Britain's Labour launches 'radical, responsible' election manifesto

And, in a comment that will infuriate many Labour activists and MPs, Mr McCluskey said: "I believe that if Labour can hold on to 200 seats or so it will be a successful campaign".

However, despite Labour likely heading towards its worst UK General Election results, with UK polls indicating that the party may loss between 50-60 seats, William Hill has detailed that Corbyn is still being backed to remain as party leader post 8 June.

Although he accepted that the party was likely to suffer a historic defeat he stopped short of setting...

On Brexit, Mr Corbyn said Labour would "put jobs first" while the Tories would have a plan "geared to the interests of the City of London and risk making Britain a low-wage tax haven".

While the Conservatives still enjoy a commanding lead Labour were up two points on 32 per cent, with the Tories down one on 45, a YouGov poll for The Times found.

In comments that will incense and dismay many Labour MPs, Unite leader Len McCluskey spoke out just hours after the launch of the party's election manifesto.

Jeremy Corbyn's chief union cheerleader has dramatically admitted Labour can not win the general election and claimed 200 seats would be a good result. For strong, stable leadership through Brexit and beyond there is only one choice at this election: "Theresa May and her Conservative team".

But what we hadn't seen last week were the costs, detailed in a separate document.

Both Gordon Brown and Ed Miliband resigned after leading Labour to defeats in 2010 and 2015 but, amid speculation that jockeying for position has already begun, there have been suggestions that Mr Corbyn could stay on if he equals the 30.4% vote share that Ed Miliband got in 2015.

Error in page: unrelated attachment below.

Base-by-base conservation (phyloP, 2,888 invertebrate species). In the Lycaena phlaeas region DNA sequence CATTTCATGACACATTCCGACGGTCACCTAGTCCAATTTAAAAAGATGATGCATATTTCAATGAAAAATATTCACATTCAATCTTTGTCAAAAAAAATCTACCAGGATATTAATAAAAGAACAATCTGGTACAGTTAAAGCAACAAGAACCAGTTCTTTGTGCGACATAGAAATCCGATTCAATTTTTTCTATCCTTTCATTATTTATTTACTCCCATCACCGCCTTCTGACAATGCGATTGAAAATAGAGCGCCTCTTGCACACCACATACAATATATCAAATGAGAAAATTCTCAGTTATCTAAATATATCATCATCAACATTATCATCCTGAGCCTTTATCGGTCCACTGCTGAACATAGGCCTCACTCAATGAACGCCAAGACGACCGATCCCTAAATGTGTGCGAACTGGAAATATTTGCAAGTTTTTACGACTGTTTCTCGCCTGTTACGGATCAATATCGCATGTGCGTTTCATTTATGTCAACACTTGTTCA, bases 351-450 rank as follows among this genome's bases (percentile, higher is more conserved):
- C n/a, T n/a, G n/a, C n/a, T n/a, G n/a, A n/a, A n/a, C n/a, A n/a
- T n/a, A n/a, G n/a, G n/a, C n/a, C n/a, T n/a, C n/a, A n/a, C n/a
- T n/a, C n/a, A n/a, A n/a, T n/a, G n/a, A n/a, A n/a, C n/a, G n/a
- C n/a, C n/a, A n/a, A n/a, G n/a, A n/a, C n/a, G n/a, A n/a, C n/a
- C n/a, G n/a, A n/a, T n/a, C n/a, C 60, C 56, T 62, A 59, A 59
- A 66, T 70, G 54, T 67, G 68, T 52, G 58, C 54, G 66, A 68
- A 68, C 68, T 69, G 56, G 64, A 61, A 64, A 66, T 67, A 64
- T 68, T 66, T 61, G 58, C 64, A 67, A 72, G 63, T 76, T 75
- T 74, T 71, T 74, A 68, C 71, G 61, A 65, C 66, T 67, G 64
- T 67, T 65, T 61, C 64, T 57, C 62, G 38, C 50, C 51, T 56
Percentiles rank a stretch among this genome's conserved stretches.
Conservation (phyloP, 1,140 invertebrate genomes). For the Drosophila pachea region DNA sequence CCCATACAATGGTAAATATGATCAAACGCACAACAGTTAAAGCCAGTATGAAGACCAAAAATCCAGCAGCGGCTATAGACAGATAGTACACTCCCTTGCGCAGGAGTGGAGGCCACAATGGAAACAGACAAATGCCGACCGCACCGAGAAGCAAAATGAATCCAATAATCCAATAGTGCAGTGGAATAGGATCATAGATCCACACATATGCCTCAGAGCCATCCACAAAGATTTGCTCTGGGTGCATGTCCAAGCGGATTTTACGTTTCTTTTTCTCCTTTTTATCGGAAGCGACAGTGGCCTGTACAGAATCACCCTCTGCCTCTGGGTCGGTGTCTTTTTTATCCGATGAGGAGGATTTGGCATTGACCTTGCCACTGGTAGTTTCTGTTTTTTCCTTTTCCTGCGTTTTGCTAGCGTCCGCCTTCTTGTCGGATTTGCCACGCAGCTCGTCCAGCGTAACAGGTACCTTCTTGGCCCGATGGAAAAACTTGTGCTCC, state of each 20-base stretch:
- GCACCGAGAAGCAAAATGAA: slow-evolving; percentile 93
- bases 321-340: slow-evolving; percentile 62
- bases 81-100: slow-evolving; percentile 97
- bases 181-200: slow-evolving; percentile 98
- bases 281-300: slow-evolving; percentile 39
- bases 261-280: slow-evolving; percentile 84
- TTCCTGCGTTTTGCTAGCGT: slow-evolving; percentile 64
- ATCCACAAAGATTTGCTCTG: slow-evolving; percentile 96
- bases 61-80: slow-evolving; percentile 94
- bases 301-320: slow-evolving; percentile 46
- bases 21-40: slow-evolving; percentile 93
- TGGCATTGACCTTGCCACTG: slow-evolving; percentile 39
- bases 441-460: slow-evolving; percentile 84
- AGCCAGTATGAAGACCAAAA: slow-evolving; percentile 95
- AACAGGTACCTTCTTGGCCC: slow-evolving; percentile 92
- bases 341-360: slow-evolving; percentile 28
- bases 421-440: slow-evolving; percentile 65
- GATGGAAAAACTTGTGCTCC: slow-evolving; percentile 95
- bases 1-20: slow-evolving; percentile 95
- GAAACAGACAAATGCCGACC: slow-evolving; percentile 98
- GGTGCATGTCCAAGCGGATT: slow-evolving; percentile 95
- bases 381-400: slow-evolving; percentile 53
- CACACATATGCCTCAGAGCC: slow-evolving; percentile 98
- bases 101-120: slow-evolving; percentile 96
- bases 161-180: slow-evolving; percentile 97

Mr Corbyn said that Labour was asking big corporations and the wealthy to pay "a little bit more" to fund a fairer country.

The IFS said it could raise £7bn per year - more than the £4.5bn expected by Labour - but added "some of those affected would respond by reducing their taxable incomes, reducing the amount raised".

"But while his figures are a fantasy, it's ordinary working families who will pay with higher taxes or higher bills".

Labour promised to renationalise the railways, water companies and part of the energy sector in what critics said was a throwback to an era of far greater state intervention in the economy in the 1970s.

Labour also said if it wins the election on June 8 it would increase taxes on Britain's highest earners, introduce a levy on financial transactions and impose an "excessive pay levy" on companies with staff earning more than 330,000 pounds.

I feel full of confidence now that the opinion polls can start to change.

It was unclear how much of this money, or cash for Labour's plan to nationalise the water industry, would be funded through borrowing.

  • Leroy Wright